I hope the start of spring is treating you well! March has been a busy month for my office. It is Reading Month, so I have been reading at elementary schools in House District 6. My team and I are also busy helping with free tax preparation with the Accounting Aid Society every week. We also have been going door to door to inform residents facing tax foreclosure about resources available to them so they can make arrangements before the deadline. On top of that, we have been reintroducing legislation and monitoring legislation that I am concerned about. In this e-newsletter, you’ll find a calendar of upcoming events in the next few months, as well as information about legislation I recently introduced.
Calendar of Events
Riverside Park Community Meeting: Wednesday, April 5, 5:30 p.m. at St. Anne de Detroit Catholic Church, 1000 St. Anne St. in Detroit. My special guest will be City Councilmember Raquel Castaneda-Lopez. Learn about the environmental aspects of converting Riverside Park to another use and the Department of Natural Resources’ land conversion process.
This is in advance of the City of Detroit’s community meeting on April 20, 5:30 p.m. at Patton Recreation Center.
Coffee Hour: , from at the Ecorse Public Library, 4184 W. Jefferson Ave., in Detroit. Join us to share your ideas, concerns and questions, and hear updates from my office.
Housing Summit: here — for updated information as the date gets closer. Learn about topics like affordable housing, gentrification, tenants' rights and foreclosure prevention. Note that this date was changed from the originally planned date of ., with special guest Councilmember Mary Sheffield. Location to be determined — check my website calendar — click
Become a Citizen Day: , from at 1927 Rosa Parks Blvd. in Detroit. Guests include Councilmember Raquel Castañeda-López, and other community organizations. This is your opportunity to get assistance applying for U.S. citizenship.
Coffee Hour: , from at Red Hook Café, 8025 Agnes St. in Detroit. Join us to share your ideas, concerns and questions, and hear updates from my office.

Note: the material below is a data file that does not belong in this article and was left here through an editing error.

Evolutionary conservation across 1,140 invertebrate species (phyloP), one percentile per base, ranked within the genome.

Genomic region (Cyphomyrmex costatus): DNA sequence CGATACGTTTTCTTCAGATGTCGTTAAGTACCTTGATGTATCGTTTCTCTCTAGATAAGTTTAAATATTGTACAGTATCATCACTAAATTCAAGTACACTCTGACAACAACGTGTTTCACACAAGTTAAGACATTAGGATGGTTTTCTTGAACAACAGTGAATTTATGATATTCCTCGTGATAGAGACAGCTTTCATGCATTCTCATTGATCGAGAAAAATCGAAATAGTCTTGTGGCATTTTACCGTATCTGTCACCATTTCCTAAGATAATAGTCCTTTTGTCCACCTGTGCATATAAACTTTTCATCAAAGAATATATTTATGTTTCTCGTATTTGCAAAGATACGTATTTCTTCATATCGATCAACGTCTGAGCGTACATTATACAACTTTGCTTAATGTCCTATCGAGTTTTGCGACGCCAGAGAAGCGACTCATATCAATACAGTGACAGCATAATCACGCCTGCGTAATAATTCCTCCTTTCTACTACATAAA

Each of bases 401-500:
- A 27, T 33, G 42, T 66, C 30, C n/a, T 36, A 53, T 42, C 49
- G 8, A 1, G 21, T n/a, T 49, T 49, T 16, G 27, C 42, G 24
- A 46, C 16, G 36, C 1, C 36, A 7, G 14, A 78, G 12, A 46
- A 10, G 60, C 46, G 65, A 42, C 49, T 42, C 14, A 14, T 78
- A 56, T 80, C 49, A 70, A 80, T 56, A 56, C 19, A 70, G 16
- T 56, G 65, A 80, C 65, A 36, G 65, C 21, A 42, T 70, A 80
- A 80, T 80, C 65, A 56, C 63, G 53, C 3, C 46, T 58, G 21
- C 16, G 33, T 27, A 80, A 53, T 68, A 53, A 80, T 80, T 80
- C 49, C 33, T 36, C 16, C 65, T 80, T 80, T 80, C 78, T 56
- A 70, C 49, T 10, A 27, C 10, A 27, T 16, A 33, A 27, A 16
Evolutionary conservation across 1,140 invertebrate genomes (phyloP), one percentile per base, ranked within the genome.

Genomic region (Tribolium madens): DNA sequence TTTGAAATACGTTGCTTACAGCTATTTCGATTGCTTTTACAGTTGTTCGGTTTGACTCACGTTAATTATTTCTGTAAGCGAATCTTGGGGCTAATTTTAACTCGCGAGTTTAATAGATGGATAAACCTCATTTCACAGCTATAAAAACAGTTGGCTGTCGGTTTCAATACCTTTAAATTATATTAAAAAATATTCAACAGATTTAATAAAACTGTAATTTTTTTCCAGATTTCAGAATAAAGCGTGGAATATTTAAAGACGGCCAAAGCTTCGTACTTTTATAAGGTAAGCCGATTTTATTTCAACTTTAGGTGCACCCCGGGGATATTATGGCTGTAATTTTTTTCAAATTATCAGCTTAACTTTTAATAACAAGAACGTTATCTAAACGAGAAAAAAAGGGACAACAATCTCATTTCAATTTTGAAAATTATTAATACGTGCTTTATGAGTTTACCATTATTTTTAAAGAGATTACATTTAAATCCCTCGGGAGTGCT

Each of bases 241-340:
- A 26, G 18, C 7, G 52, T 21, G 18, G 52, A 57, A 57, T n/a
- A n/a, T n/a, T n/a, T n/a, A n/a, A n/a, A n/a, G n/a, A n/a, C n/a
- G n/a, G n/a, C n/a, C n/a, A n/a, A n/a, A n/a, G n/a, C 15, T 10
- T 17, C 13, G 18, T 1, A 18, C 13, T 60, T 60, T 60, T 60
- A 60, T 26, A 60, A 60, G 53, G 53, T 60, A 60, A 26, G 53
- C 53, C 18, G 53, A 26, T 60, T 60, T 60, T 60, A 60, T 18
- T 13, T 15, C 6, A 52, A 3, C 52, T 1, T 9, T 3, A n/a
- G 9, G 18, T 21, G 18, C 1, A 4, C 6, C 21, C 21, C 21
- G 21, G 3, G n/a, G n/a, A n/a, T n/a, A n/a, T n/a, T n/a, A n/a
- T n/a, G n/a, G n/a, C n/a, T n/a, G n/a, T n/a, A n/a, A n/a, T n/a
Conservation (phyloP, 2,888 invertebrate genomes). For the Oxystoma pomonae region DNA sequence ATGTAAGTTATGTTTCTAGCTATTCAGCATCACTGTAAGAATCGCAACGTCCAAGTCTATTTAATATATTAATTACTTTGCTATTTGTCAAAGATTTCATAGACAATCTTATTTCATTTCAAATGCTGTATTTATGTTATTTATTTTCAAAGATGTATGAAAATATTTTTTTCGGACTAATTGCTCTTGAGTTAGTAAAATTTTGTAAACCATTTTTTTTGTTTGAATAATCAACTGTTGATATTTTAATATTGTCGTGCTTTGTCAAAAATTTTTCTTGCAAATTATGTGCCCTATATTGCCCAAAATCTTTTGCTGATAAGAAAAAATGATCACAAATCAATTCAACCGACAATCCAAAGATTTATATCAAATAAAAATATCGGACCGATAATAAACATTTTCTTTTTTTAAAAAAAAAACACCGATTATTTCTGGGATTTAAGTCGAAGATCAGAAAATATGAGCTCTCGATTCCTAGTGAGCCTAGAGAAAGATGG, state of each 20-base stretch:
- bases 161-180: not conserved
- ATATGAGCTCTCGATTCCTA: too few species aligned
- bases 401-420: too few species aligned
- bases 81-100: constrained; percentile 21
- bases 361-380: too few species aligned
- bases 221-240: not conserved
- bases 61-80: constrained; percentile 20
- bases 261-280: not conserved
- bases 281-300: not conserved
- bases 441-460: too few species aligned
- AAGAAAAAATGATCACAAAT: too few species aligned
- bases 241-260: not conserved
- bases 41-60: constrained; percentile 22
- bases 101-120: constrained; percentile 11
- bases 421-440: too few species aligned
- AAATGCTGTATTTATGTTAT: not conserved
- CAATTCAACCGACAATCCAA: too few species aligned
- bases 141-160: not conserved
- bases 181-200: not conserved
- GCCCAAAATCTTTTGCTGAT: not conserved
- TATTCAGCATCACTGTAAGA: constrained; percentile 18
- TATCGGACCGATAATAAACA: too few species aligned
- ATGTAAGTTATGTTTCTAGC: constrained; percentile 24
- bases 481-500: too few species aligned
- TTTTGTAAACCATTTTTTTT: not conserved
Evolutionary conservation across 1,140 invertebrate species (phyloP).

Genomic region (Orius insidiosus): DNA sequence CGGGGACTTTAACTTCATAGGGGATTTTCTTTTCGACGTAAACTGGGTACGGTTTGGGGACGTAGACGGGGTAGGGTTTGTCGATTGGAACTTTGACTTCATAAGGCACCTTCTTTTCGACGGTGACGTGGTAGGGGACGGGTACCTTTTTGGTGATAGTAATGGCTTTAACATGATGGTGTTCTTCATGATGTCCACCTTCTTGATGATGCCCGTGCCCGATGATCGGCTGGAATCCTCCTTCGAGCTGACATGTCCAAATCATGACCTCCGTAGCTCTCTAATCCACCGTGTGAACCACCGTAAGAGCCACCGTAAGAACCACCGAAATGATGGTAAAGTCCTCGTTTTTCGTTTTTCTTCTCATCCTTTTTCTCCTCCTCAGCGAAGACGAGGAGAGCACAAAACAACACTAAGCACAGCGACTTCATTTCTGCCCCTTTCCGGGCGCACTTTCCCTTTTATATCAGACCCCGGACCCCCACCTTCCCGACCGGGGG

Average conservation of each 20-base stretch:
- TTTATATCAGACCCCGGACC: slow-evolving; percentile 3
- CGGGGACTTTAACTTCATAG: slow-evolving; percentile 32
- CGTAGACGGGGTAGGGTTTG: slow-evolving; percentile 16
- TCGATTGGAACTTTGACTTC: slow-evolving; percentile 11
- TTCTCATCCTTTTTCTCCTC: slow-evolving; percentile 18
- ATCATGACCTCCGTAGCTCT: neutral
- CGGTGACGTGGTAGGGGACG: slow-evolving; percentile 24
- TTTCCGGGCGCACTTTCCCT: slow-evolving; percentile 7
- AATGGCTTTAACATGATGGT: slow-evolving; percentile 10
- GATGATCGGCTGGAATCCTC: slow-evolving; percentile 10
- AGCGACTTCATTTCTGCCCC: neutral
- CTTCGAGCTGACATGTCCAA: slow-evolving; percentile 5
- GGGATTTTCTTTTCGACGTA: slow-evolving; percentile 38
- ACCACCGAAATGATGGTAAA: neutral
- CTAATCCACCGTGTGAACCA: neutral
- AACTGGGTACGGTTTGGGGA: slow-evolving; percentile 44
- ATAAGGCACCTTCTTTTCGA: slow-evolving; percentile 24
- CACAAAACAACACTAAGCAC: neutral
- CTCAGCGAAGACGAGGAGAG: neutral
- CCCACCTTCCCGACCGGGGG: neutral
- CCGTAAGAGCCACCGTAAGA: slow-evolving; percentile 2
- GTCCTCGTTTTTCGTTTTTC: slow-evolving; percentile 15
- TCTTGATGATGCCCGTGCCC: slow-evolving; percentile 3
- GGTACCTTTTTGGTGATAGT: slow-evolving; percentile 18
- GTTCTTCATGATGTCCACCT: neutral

Last Wednesday, March 22 was World Water Day! I reintroduced several bills related to water rates and affordability, which I’ve listed below. My colleagues also reintroduced a number of other bills related to water quality and billing. Click here to go to my website for more information.
House Bill 4393: Shut-off protections — Institutes water shut-off protections for seniors, families with minor children, and those who are disabled, and provides for clearer notices and a process for potential shutoffs. Creates a low-income water assistance fund similar to the vulnerable household warmth fund. This is a revised bill based on HB 5122 from last term and is intended to mirror the statute Michigan has for utility shut-off protections.
House Bill 4394: Affordability — Addresses the water rate structure that unduly burdens low income residents by amending the social welfare act to create a residential water affordability program within DHHS in order to ensure that water bills are based on household income.
House Bill 4388/4390 (Chang/Garrett): Decriminalization — Decriminalizes the act of re-connecting water service (because of a shut-off due to inability to pay) from a five year felony to a civil infraction for a first or second offense and a misdemeanor for the third offense.
Concern about AK Steel MEDC Agreement
On March 16, I joined a group of bipartisan state representatives to speak out against MEDC negotiations concerning brownfield tax credits for AK Steel’s Dearborn Works steel plant. By going around the legislature, the company may avoid answering questions about environmental protections for surrounding neighborhoods. Last session, a pair of bills in the House and Senate would have allowed AK Steel to claim MEGA tax credits that were awarded to the previous operator of the facility, but those bills did not receive a vote on the House floor. The MEDC is now considering awarding both MEGA and brownfield credits without legislative approval.
Michigan residents and the residents of House District 6 deserve transparency and a public process in which they can engage, ask questions, and share concerns, especially when it comes to giving away their taxpayer dollars to a corporation that is one of the known polluters in the area. It is deeply troubling to me that MEDC is developing an agreement with AK Steel to transfer millions of Severstal’s old tax credit dollars through a closed door process after the AK Steel bills died in the Legislature last year. Even more maddening is the fact that District 6 residents, who breathe in air pollution every single day, do not know if this tax break comes with the environmental equipment upgrades or accountability that we demanded be included in legislation last session. My residents, and all Michiganders, deserve better than this. Go to my website for more information.
State Representative Stephanie Chang